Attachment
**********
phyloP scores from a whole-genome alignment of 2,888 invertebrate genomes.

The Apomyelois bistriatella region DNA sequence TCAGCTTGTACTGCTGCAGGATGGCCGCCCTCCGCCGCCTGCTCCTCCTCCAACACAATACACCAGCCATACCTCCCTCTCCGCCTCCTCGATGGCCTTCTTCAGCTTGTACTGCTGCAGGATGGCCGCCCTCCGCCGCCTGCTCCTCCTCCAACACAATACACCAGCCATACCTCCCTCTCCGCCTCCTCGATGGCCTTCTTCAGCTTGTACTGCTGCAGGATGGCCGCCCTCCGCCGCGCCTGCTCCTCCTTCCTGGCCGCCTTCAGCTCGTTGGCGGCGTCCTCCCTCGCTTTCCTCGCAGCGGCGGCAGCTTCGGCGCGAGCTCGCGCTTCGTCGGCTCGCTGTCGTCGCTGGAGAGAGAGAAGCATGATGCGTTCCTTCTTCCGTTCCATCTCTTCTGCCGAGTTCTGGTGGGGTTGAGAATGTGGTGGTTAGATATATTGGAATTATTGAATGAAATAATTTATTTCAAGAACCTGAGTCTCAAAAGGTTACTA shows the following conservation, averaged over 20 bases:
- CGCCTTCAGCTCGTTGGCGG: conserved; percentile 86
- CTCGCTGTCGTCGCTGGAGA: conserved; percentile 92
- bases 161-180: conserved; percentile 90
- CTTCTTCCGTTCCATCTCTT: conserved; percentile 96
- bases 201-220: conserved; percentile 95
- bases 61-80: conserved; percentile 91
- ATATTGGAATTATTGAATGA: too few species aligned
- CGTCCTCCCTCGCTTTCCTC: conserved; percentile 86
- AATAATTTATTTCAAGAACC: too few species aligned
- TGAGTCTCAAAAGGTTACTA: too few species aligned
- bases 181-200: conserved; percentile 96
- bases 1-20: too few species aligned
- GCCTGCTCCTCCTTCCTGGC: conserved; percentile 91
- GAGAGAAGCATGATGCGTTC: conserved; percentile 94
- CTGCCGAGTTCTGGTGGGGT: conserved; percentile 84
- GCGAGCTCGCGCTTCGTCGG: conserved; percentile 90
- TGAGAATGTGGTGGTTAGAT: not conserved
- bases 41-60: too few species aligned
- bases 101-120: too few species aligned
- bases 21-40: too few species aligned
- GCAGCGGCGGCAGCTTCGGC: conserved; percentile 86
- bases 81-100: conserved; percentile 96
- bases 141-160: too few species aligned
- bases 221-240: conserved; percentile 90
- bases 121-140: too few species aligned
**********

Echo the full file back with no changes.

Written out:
phyloP scores from a whole-genome alignment of 2,888 invertebrate genomes.

The Apomyelois bistriatella region DNA sequence TCAGCTTGTACTGCTGCAGGATGGCCGCCCTCCGCCGCCTGCTCCTCCTCCAACACAATACACCAGCCATACCTCCCTCTCCGCCTCCTCGATGGCCTTCTTCAGCTTGTACTGCTGCAGGATGGCCGCCCTCCGCCGCCTGCTCCTCCTCCAACACAATACACCAGCCATACCTCCCTCTCCGCCTCCTCGATGGCCTTCTTCAGCTTGTACTGCTGCAGGATGGCCGCCCTCCGCCGCGCCTGCTCCTCCTTCCTGGCCGCCTTCAGCTCGTTGGCGGCGTCCTCCCTCGCTTTCCTCGCAGCGGCGGCAGCTTCGGCGCGAGCTCGCGCTTCGTCGGCTCGCTGTCGTCGCTGGAGAGAGAGAAGCATGATGCGTTCCTTCTTCCGTTCCATCTCTTCTGCCGAGTTCTGGTGGGGTTGAGAATGTGGTGGTTAGATATATTGGAATTATTGAATGAAATAATTTATTTCAAGAACCTGAGTCTCAAAAGGTTACTA shows the following conservation, averaged over 20 bases:
- CGCCTTCAGCTCGTTGGCGG: conserved; percentile 86
- CTCGCTGTCGTCGCTGGAGA: conserved; percentile 92
- bases 161-180: conserved; percentile 90
- CTTCTTCCGTTCCATCTCTT: conserved; percentile 96
- bases 201-220: conserved; percentile 95
- bases 61-80: conserved; percentile 91
- ATATTGGAATTATTGAATGA: too few species aligned
- CGTCCTCCCTCGCTTTCCTC: conserved; percentile 86
- AATAATTTATTTCAAGAACC: too few species aligned
- TGAGTCTCAAAAGGTTACTA: too few species aligned
- bases 181-200: conserved; percentile 96
- bases 1-20: too few species aligned
- GCCTGCTCCTCCTTCCTGGC: conserved; percentile 91
- GAGAGAAGCATGATGCGTTC: conserved; percentile 94
- CTGCCGAGTTCTGGTGGGGT: conserved; percentile 84
- GCGAGCTCGCGCTTCGTCGG: conserved; percentile 90
- TGAGAATGTGGTGGTTAGAT: not conserved
- bases 41-60: too few species aligned
- bases 101-120: too few species aligned
- bases 21-40: too few species aligned
- GCAGCGGCGGCAGCTTCGGC: conserved; percentile 86
- bases 81-100: conserved; percentile 96
- bases 141-160: too few species aligned
- bases 221-240: conserved; percentile 90
- bases 121-140: too few species aligned